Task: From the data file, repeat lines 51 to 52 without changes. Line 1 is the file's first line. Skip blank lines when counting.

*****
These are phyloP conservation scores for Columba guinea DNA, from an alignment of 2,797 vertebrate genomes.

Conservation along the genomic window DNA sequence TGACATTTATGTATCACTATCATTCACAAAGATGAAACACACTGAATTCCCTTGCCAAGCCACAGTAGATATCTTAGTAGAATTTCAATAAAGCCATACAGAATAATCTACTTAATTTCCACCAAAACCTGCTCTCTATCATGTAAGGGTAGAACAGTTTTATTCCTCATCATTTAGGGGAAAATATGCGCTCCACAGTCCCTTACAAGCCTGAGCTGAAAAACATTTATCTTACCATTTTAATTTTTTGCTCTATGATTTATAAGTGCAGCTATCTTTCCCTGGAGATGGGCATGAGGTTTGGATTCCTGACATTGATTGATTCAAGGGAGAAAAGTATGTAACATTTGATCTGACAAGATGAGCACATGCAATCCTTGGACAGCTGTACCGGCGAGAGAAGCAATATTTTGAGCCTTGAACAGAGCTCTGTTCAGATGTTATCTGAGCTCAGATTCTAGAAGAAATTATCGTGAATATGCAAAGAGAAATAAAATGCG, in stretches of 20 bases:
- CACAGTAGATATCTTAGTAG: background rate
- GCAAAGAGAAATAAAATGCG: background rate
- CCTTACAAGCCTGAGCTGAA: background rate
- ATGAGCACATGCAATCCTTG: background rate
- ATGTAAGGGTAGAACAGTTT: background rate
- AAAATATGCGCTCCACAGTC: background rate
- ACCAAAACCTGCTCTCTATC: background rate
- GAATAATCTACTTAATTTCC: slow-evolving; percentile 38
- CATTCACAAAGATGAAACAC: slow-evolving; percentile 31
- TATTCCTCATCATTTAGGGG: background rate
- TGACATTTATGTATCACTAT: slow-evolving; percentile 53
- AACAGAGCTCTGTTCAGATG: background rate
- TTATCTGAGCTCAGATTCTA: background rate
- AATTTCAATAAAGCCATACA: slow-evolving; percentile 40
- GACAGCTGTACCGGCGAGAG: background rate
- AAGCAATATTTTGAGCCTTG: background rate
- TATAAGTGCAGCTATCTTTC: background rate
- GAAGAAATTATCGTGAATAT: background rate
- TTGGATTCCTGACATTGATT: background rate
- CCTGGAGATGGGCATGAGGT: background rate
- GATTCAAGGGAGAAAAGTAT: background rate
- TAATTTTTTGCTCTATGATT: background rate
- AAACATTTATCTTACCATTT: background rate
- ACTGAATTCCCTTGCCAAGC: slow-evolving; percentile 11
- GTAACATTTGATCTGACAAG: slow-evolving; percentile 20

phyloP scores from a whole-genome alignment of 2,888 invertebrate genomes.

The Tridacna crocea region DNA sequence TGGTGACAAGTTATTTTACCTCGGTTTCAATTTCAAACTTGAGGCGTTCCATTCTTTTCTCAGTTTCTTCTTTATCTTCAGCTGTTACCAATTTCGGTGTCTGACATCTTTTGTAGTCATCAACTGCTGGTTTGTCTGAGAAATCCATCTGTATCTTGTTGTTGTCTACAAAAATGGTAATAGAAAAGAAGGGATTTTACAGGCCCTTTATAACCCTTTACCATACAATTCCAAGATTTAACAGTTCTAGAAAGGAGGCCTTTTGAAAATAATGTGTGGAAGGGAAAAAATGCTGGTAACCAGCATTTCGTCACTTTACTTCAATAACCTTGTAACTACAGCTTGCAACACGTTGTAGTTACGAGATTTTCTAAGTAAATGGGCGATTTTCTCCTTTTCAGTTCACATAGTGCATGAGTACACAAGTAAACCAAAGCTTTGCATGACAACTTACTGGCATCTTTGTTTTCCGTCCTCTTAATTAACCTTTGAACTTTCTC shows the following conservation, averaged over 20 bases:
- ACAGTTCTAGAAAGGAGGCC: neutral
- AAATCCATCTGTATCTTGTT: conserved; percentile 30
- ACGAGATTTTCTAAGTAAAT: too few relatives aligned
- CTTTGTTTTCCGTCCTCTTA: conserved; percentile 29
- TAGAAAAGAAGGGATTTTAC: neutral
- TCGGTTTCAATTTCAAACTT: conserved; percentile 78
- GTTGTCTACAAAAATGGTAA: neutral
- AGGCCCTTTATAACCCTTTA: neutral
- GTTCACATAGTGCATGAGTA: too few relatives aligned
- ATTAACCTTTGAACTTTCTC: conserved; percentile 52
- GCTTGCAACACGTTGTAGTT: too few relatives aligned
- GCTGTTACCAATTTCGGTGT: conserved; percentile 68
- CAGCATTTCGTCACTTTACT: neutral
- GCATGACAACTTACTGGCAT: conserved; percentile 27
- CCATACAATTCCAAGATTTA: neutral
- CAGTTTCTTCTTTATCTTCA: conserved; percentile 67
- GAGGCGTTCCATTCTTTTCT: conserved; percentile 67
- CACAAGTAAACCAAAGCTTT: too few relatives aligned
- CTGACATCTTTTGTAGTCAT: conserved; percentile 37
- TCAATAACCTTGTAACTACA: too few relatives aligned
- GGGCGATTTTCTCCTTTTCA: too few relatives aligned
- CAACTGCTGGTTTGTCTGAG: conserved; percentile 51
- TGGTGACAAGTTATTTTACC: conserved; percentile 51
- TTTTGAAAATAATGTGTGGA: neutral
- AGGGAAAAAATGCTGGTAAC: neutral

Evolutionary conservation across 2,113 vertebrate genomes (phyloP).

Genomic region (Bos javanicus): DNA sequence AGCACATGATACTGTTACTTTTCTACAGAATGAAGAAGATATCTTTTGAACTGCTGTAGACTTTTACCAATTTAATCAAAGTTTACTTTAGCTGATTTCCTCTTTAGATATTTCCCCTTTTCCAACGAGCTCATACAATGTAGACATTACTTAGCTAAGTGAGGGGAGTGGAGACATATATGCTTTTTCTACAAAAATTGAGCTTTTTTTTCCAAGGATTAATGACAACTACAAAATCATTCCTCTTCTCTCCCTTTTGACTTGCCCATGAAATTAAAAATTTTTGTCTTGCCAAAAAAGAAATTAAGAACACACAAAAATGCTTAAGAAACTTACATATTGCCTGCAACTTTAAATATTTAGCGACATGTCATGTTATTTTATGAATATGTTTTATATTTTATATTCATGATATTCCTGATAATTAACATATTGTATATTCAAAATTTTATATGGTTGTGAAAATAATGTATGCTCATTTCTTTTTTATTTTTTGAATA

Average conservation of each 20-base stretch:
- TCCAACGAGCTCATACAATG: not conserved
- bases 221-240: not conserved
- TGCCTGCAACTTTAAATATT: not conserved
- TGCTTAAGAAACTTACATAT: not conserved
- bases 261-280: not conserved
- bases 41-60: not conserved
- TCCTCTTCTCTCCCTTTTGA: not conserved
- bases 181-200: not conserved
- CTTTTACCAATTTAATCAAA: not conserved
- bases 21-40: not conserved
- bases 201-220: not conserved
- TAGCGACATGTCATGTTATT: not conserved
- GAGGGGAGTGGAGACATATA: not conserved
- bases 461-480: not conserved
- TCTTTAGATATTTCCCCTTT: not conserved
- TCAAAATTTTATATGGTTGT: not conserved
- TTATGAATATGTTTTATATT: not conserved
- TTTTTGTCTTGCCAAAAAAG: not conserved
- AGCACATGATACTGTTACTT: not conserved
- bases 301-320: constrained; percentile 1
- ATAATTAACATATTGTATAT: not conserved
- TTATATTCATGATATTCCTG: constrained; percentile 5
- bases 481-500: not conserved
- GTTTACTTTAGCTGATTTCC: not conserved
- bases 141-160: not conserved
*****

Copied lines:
- CAACTGCTGGTTTGTCTGAG: conserved; percentile 51
- TGGTGACAAGTTATTTTACC: conserved; percentile 51